What feels like infinity

Just as we stop at the red light, a new song comes on. I don’t think I have ever heard it before, and I definitely don’t know what it’s called, but something about it makes me fall in love the moment it starts. I look at her. She’s singing along to the lyrics I don’t know, eyes closed, her hand hanging outside the window, feeling the tiny raindrops that fall from the sky – right now, I am pretty sure she is perfect.

Tonight is one of those rare nights when the weather decides to pull a prank on you, fooling you into thinking summer is here already. We are well into spring, but there are still final exams and graduation and official enrollment deposits between us and our last summer together. Still, tonight the rain is warm and the air is humid, and I can feel the beautiful yet heartbreaking nostalgia that is almost exclusive to summer nights. It’s ten thirty-seven at night and we just watched a terrible movie and ate very good one-dollar ice cream and I’m driving her home because tomorrow at seven we have a Biology test and we are over half an hour past her curfew, and right now everything feels as if it’s exactly where it belongs.

I should close the window, I know, because I will most definitely wake up with a cold tomorrow, but she looks so peaceful, so incredibly beautiful, feeling the warm raindrops like each of them matter, that tomorrow morning seems an entire lifetime away. Right now, all I really care about is her.

This is in fact the kind of moment poets write about: her closed eyes, her heart-shaped lips, how beautiful she is when she doesn’t know I’m looking; I try to take a mental picture, to memorize every single insignificant detail about her. The soft curls of her dark hair, the silver necklace with a heart pendant her father gave her for her sixteenth birthday, the tiny hands that are always at least a little cold, rings that don’t match at all, the chipped blue nail polish she always has on. I know these details will fade away one day, but right now I pretend I will always remember. I pretend that in ten or thirty or fifty years, I will close my eyes and be able to see her just as she is right now and to feel just as I do when I look at her: young, alive, stupidly in love, the biggest of cliches. And what a wonderful feeling it is.

When I look at her, when I close my own eyes and let myself feel my heartbeats and how every single one sounds like her name, I swear I can see it.

The two of us tomorrow, holding hands in the hallway on our way to lunch; right in this car in a couple of months, finally headed to the beach like we have been saying we would for months. Holding tears back and kissing in a slightly dramatic way, as we would, before she closes her car door and drives away to college. During Christmas break, going to the movies to watch whichever the newest terribly rated release is, getting cheap ice cream and thinking about how incredibly weird and amazing it is that nothing has changed. Next year, when I surprise her for her birthday if I can save the money for the plane ticket. At college graduation, me giving her flowers and a hug and maybe, maybe, a ring. At our high school reunion, when we see the people we promised we would stay friends with forever but of course didn’t and reassure them that yes, we have been together since then, we survived college, we are in fact part of that 1% that doesn’t get torn apart by long distance.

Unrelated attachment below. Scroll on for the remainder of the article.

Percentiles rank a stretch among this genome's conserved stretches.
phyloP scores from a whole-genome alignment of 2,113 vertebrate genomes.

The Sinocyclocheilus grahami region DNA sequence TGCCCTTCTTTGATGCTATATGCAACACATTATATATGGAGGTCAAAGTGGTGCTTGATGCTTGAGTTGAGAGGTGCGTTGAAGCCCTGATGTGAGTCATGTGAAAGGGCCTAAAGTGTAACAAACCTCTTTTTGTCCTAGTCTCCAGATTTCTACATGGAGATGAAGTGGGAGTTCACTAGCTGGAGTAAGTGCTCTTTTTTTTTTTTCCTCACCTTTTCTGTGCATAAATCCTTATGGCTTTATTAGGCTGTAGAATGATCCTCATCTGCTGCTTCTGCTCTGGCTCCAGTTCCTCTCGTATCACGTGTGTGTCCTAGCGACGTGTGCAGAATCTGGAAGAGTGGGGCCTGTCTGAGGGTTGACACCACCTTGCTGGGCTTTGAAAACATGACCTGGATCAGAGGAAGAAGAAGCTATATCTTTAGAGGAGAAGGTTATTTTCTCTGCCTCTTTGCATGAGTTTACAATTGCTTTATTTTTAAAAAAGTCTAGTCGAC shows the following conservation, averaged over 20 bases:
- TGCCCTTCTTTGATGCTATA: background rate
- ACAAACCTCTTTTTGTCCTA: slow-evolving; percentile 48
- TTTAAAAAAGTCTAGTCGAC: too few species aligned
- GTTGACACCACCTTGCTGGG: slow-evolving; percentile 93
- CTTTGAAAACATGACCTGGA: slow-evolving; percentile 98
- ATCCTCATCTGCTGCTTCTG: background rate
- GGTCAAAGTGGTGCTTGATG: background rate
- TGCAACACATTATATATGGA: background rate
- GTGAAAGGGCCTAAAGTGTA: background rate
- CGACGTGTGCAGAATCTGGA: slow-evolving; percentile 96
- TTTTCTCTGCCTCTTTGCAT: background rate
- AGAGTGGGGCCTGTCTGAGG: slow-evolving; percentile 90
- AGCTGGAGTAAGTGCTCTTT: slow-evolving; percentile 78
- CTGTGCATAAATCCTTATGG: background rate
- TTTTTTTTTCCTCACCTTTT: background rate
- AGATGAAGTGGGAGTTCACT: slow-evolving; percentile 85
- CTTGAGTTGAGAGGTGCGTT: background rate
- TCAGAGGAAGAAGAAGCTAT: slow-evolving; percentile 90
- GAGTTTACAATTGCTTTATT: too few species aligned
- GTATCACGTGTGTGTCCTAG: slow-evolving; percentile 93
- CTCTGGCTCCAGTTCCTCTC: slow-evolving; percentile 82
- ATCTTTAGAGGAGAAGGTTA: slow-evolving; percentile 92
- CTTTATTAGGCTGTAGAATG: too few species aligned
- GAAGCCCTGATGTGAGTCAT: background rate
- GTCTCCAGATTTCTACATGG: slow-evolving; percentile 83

When I look at her, I can really see it. Her and me, forever.

It only lasts a second, of course. I know better.

In just a few months we will be in college hours away from each other; instead of a five-minute drive, I will be over three hours by plane away from her and all that means home to me. I will make new friends, find new movies to watch and a new favorite ice cream place – and so will she. Slowly, we will build brand new lives, and we will only take part in each other’s through a few texts a day and maybe phone calls twice a week.

In one year, we will probably be broken up. I’m sure that next summer, when we’re back home and see each other at a party in someone’s basement, we will smile our most genuine smiles across the room, and we will hug and catch up and just maybe share a drunken kiss.  I will ask about her life, listen to stories about bad parties and new friends, and I will tell her mine too; we will share a little bit of the lives that feel so astronomically distant from each other.

But slowly – so slowly we might not even notice –, just like that, each Thanksgiving, each Christmas break, each summer, our conversations will become shorter and the hugs will become a nice handshake.

In five years, I will be only a memory of when she first understood why they call it falling in love. Her favorite book will change into another and then another, and I will never know; she will stop wearing blue nail polish and change it to yellow or pink or purple, and I will never know. She will fight with her sister a hundred more times and never call me to complain about it, go to a concert from that band we love listening to and not send me any of the pictures she takes, listen to a random song on the radio that maybe reminds her of me and never tell me about it. She will meet someone that enjoys the same bad movies and the same good songs; whose hand fits better with hers, who also loves the way she sings along to songs without realizing it. She will meet so many people who love her, who hate her and who change her, live through so many bad days she will want to forget and good ones she will always remember, and through all of that life will mold her into a new version of herself, over and over again.